If 2018 was about winning hearts and medals at the quadrennial events, Indian table tennis in 2019 witnessed the rise of Sathiyan Gnanasekaran as the most consistent player from the country. The Chennai-born athlete came of age to take over the leadership mantle in Indian table tennis from veteran Achanta Sharath Kamal in a year which saw paddlers produce memorable performances despite the lack of a full-time coach.

For a decade and a half, Sharath was India’s lone warrior on the big stage but now he too must be relieved that he has got a fast-improving Sathiyan for company.

“It’s time (we had someone else taking over the leadership responsibility). Sathiyan is improving rapidly in the international arena and I am really happy for him,” the 37-year-old Sharath, arguably the finest table tennis player India has produced, was quoted saying by PTI.

With India doing exceedingly well at the Commonwealth and Asian Games, 2019 was mainly about Sathiyan making his mark at the highest level where he defeated quite a few top-20 players, including young Japanese teenage sensation Harimoto Tomokazu.

The 26-year-old also became the first Indian to break into the top-25 of the ITTF world rankings when he rose to No 24 in July. Another feather in his cap was finishing sixth in his first ever Asian Cup which helped him qualify for the World Cup where he made the main draw after topping his group by beating two higher-ranked players in one day.

Taking a conscious decision to play more high level tournaments to improve his game, rather than focus on improving his rankings, Sathiyan consolidated his spot in the top-30 of the world.

Sathiyan's ranking graph over the last 3 years (ITTF)

“It has been a satisfying year. I beat quite a few higher-ranked players and the target for next year is to register more wins against the top-10 players. We are also doing well as a team and that gives us confidence going into the Olympic qualifiers,” Sathiyan told PTI.

Interview: ITTF World Cup performance sends a message that I belong to the top league, says Sathiyan

Indian paddlers have now become a force to reckon with and they were without a full-time coach in the journey this year. The individual brilliance aside, they also make for a potent men’s team. Sharath Kamal along with National players Anthony Amalraj, Manav Thakar and Harmeet Desai got together in Chennai recently where legend of the game Kamalesh Mehta was present to help them out in preparation for the World Team Qualification scheduled to happen in Gondomar, Portugal, from January 22 to 26.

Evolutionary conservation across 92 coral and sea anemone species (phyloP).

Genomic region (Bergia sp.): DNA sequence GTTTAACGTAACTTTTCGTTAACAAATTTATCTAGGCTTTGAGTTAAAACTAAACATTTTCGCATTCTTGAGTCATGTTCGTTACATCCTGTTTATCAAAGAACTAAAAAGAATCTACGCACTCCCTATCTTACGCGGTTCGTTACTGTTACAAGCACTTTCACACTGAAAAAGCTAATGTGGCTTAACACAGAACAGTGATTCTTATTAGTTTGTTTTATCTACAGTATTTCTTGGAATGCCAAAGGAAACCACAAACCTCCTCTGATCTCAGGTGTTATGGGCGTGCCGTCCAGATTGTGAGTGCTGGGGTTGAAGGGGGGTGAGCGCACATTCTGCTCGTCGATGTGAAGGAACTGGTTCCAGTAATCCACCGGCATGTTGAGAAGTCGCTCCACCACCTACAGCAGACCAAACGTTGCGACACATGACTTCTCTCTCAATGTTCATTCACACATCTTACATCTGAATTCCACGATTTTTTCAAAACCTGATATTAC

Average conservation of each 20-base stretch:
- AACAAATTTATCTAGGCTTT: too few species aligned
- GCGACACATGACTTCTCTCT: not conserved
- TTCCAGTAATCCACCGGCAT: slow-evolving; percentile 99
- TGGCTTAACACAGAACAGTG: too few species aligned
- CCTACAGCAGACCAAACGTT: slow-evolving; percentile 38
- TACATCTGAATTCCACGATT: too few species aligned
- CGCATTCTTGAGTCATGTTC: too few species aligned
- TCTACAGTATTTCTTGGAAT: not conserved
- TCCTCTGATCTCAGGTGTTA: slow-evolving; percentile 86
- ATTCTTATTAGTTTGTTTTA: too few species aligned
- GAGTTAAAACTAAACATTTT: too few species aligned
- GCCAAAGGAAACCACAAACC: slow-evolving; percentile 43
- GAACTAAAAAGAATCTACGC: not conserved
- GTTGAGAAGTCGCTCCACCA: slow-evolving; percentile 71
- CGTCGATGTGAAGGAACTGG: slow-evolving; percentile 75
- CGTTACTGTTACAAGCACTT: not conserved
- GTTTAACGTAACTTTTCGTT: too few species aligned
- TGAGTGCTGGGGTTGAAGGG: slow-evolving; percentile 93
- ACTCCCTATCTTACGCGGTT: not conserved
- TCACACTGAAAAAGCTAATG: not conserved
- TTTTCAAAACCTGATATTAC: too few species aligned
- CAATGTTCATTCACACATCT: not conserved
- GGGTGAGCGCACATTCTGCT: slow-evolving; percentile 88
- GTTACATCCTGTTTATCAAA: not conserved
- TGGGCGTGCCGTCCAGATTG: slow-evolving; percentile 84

Sathiyan, Manika Batra, Reeth Rishaya and some local paddlers were reportedly part of the camp that came to an end on December 30. Metha said: “I am excited to see the team practicing hard for the qualifier and can see the fire in each of them to prove in the selection. Each complementing, training, suggesting. It is so healthy and positive.”

After winning a historic bronze at the Asian Games last year, the squad comprising Sharath (WR 34), Sathiyan (30) and reigning Commonwealth champion Harmeet Desai (85) has a very good chance of achieving another first when it plays the Olympic team qualifiers.

Currently ranked 8th, all India needs to do is to reach the quarter-finals to ensure a first ever Olympic qualification as a team. So far, Indian players have only featured in individual events at the Olympics.

“The good thing is that all of us are in good shape and all we need to do is play as per our ranking. If we do that, we qualify for the Olympics as a team for the very first time,” said Sharath, who managed his workload by playing seven ITTF World Tour events this year.

Year-end men's team rankings in Table Tennis

Ranking Team Name Ranking Pts.
1 China 296
2 Japan 294
3 Germany 292
4 Korea Republic 290
5 Chinese Taipei 288
6 Sweden 286
7 Brazil 284
8 India 280
9 Austria 280
10 France 278

The much younger Sathiyan played in 11 World Tour events where he got the better of many established names in the business.

It is a credit to the squad and personal coaches, as all this has happened without a head coach for the past 16 months. Since no national camps have taken place due to the absence of a coach, players have been training on their own.

“Ahead of an important team event, we must train together. We are playing well individually but lack of a full-time coach is taking a toll on all of us including the federation which is trying its best to find a good coach,” said Sharath, who has an added responsibility of mentoring the unit.

The women’s team may not be as strong as the men’s team but expectations have been high from Batra ever since she bagged four medals at the 2018 Commonwealth Games. The world No 61 could not build up on that exceptional showing in 2019 and slipped in the rankings. Off the court, the 24-year-old from Delhi had a lot going on as she split with her childhood coach Sandeep Gupta citing stagnancy in her game. Having moved her training base to Pune from Delhi, Batra is aiming to break into the top-50 once again.

With the paddlers taking sensational strides in the last couple of years, 2020 promises to be another exciting year for Indian table tennis.